Saturday, January 28, 2012

Good news for the Charitone

I think it’s safe to say, since preliminary announcements are being made, that title to the Hotel Charitone has returned to Lucas County --- and that’s very good news.

Owned for years by someone from another state who acquired it to redevelop and then lost control of the situation, it’s been deteriorating for years --- roof failing, small portions of its brick facing peeling away, windows boarded to prevent glass from falling into the street. The structure, designed by Chariton architect William Perkins and on the National Register of Historic Places, remains structurally sound, however.

To settle a nuisance suit filed by the city, the owner now has transferred title to an outfit called Hotel Charitone LLC. Although details concerning the new arrangement still are being worked out and won't be announced for some time, the limited liability company is not associated with the city, the county or the Chariton Chamber of Commerce.

Long-term goals, I would imagine, are to stabilize the structure and then redevelop it into affordable housing --- a strategy used successfully by other cities faced with similar situations. The most recent example in southern Iowa is Creston’s Hotel Iowana, larger than the Charitone and abandoned for years but as of late last year fully restored, redeveloped and operating.

A frustration during recent years has been to watch projects elsewhere take advantage of financial incentives available for redevelopment projects like the Iowana while the Charitone’s owner dithered or took no action at all.

Another frustration has been to hear “just tear it down” sometimes from folks who really haven’t considered (a) what a blow that would be to the Chariton square and Chariton in general or (b) just how much demolition would cost. Anyhow, I think this is a really hopeful development.

The Charitone actually is the second hotel to be located on its site at the northeast corner of the square. Here’s the text of an article about the site published in The Herald Patriot during 1923 as the brand new Charitone was preparing to open its doors:


Charitone Corner Occupied by Early Hostelry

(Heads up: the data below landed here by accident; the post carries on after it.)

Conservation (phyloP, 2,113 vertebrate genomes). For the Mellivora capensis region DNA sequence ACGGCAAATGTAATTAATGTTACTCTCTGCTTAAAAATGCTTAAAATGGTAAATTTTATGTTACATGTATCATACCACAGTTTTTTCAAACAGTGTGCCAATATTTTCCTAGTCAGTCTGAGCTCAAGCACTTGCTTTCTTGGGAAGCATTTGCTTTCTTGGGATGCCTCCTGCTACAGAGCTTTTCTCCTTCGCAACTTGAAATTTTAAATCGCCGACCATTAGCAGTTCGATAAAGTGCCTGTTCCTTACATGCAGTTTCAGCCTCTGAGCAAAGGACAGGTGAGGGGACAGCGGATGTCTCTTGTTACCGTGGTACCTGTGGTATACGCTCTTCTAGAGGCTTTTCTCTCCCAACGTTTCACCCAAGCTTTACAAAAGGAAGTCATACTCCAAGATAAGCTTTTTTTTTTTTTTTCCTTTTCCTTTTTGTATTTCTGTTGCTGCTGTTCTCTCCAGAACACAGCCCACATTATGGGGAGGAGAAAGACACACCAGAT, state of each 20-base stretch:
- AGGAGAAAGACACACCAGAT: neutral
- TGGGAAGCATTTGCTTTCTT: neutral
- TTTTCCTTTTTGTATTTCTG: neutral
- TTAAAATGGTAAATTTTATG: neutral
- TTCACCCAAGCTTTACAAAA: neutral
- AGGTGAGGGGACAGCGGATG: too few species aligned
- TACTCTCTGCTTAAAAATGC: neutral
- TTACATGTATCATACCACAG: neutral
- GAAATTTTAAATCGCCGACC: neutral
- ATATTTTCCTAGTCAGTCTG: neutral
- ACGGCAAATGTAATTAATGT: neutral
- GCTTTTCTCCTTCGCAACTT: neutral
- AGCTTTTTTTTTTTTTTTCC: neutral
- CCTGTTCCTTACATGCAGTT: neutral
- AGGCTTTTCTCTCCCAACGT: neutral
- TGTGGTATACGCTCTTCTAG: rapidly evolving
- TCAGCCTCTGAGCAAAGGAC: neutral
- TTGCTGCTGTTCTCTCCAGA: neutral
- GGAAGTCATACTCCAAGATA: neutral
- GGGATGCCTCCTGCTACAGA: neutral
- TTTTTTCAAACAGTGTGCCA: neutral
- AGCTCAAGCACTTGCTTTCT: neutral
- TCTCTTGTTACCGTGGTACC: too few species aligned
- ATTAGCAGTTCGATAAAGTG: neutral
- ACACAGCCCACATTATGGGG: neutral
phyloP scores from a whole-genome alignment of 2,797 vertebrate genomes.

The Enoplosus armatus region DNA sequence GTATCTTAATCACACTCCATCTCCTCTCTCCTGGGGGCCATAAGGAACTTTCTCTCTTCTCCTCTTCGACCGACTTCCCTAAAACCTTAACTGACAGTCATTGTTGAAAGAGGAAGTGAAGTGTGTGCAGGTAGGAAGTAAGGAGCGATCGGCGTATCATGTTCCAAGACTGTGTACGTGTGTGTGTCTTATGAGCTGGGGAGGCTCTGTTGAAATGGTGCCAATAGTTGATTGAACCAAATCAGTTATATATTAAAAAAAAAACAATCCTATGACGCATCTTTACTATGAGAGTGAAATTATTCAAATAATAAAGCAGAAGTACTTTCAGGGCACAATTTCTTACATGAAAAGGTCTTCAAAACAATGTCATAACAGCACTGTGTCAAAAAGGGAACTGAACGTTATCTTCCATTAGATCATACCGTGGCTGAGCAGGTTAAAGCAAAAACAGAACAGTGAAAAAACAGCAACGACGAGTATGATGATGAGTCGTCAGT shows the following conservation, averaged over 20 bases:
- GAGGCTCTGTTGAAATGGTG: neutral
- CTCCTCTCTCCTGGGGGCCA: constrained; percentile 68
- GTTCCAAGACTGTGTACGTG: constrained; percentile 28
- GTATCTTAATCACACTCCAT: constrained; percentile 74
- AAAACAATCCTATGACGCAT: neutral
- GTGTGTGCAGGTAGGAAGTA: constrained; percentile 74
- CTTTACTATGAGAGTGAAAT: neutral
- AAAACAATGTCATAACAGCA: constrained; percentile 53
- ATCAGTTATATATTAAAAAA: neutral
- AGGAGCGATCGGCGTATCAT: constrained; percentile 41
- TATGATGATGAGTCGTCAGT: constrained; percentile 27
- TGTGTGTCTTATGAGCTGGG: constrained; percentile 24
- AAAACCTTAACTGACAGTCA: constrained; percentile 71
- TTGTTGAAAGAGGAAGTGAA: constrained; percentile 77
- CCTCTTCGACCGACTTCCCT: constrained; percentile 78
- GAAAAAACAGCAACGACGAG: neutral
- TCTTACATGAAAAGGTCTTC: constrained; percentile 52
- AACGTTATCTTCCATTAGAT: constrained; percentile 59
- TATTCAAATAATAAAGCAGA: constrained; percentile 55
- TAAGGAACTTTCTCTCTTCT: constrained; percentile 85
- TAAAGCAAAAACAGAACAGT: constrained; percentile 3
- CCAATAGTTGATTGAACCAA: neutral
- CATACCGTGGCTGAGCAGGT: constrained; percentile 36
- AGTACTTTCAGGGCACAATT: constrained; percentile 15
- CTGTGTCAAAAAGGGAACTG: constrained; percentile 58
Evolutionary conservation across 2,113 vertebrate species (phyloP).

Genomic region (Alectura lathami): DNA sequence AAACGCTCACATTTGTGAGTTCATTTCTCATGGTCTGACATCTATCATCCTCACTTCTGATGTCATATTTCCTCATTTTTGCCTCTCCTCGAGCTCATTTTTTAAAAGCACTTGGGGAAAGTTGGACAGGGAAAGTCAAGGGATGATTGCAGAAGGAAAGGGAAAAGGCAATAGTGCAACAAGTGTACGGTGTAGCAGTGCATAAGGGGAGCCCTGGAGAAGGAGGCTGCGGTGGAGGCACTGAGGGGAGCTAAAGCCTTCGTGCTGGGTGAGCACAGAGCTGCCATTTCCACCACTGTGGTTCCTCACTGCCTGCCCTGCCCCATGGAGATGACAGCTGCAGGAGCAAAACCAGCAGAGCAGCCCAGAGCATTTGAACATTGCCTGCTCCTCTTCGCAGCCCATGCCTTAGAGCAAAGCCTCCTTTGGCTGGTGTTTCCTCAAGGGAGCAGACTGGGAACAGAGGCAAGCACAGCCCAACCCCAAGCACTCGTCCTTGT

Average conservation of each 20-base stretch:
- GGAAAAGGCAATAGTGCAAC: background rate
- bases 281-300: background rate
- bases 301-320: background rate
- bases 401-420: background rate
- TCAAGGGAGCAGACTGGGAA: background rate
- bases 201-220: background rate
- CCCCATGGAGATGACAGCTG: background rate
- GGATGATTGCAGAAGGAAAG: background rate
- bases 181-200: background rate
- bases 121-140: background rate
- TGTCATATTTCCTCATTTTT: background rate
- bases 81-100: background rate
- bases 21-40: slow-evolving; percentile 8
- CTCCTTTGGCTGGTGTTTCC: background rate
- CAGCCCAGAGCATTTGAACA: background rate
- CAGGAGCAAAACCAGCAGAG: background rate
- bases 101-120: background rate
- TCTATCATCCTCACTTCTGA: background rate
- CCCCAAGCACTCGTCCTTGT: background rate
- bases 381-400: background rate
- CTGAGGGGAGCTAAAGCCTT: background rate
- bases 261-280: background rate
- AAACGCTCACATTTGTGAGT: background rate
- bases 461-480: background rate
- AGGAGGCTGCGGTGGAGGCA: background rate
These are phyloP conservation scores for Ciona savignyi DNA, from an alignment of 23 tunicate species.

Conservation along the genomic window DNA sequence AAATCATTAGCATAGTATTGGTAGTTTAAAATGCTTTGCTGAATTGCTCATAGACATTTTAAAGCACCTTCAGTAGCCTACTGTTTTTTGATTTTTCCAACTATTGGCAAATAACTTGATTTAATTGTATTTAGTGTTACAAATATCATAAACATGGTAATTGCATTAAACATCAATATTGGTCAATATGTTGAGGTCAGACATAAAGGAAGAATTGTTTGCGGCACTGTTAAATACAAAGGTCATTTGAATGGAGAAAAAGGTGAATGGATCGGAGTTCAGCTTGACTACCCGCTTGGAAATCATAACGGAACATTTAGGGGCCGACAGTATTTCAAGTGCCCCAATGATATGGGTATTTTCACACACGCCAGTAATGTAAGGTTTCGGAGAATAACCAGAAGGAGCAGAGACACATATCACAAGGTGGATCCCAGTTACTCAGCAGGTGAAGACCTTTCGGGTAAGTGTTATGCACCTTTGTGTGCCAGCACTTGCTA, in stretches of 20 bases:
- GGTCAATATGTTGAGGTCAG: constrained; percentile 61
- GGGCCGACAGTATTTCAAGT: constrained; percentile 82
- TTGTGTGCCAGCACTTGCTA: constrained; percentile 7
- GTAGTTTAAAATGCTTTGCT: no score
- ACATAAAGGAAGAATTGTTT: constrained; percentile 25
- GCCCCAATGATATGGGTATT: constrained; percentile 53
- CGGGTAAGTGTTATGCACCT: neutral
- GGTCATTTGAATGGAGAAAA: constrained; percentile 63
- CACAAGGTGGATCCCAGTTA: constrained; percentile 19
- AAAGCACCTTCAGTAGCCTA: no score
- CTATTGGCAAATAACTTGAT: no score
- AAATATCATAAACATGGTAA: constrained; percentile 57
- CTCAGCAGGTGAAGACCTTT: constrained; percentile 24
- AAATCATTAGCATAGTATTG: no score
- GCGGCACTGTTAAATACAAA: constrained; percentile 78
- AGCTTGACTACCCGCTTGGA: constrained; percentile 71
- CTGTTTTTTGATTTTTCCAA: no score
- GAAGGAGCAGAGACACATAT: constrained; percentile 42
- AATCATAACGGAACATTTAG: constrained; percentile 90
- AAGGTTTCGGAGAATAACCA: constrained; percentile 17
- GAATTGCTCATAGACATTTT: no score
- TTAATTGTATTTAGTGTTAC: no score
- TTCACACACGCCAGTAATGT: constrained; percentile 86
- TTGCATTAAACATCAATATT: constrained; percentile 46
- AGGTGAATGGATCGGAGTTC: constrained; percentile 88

The new Hotel Charitone occupies one of the best building locations in Chariton. The corner site is especially desirable for hotel purposes as it is midway between the railway stations, affords outlet on the main highways and gives easy access to all local places of interest. However, the builders of Hotel Charitone were not the first to select this corner for a public stopping place. In the sixties (1860s) a man known as Jimmie Gallagher operated a popular tavern on the same site.

Jimmie Gallagher, a thoroughbred son of Ireland, came to Chariton from Rome, Iowa, a small town west of Mt. Pleasant on the Burlington line. It is said he followed the railroad west and on his arrival at Chariton, considered this a desirable place for residence and business, and accordingly launched the hotel enterprise. This was, it is believed, in about the year 1865. The building in which he opened was about 45x60 feet, with main entrance on the south as at Hotel Charitone, but nearer the corner. Gallagher’s House, as the place was known, was a two-story frame structure and had the reputation as one of the best inns in this part of the state. The hotel office was in the corner room, as in the present new structure, and the dining room joined the office on the east. In the basement was the bar, well equipped and stocked to serve incoming thirsty travelers who had come perhaps ten to 30 miles on horseback or in wagons. It is noted that the travelers from afar were, however, not the only ones who patronized the bar.

Local citizens are said to have often frequented the basement room for a wee drap from the cup.

After Gallagher had been in business for ten or twelve years, the house passed into the hands of Mrs. Eliza Crall. G.W. Parlin of Chariton also ran the house for some time and a man named Fridley was one of the operators of the early hotel. Mrs. Margaret Maloney was in charge of the establishment from 1879 to 1882. A man by the name of Peppers is said to have been the last person to engage in the hotel business on this corner. The house was built in the early sixties, say local early residents.

S.H. Mallory later came into possession of the corner lot which he owned for several years. The building was replaced by a wooden one-story structure of some length. This faced the west and was used by C.H. Palmer as a store. Here was a stock of notions and for some years the corner site was a part of the merchantile section of the town. This building burned and the corner lot has since been unoccupied except for temporary structures used for tabernacle meetings, entertainments, etc.

The early inn on the Charitone Hotel corner is identified as “Chariton House” on a generally accurate bird’s eye sketch of the town that appears in the 1875 Andreas Atlas. The Chariton House, to the right, has an “11” on its roof, keyed to an explainer elsewhere on the main page.

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